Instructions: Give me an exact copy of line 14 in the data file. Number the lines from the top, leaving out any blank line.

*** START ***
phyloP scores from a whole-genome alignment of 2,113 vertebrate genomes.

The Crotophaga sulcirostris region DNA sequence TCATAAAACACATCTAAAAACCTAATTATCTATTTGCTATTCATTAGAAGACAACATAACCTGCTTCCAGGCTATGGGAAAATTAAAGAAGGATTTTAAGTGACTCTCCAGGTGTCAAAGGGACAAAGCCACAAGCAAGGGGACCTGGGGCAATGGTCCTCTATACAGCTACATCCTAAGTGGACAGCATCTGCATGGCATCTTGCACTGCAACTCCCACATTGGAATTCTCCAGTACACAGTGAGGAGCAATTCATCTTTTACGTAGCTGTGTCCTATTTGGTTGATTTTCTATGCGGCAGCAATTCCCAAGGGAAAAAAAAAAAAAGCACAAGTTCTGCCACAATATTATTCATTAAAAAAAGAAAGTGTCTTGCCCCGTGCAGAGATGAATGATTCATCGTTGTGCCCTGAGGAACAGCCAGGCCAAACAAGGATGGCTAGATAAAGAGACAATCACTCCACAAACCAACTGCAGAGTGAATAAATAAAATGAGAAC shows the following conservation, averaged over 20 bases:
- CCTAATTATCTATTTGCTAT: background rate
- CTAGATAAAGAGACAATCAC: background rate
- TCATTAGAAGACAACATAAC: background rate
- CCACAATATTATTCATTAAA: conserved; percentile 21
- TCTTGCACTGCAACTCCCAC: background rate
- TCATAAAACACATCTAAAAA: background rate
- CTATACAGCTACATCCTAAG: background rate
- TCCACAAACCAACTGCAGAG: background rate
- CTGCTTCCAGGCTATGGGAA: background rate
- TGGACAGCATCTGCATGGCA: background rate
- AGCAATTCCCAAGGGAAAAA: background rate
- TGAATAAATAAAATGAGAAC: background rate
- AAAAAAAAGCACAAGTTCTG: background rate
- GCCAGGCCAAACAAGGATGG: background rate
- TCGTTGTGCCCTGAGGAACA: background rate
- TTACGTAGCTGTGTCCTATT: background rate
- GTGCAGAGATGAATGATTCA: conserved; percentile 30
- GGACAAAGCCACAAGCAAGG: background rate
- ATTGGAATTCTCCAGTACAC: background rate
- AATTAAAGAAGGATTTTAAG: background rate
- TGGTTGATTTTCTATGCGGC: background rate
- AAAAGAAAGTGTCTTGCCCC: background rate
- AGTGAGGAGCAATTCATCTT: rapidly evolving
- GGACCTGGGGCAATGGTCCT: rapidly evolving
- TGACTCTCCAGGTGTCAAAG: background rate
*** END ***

- TGAATAAATAAAATGAGAAC: background rate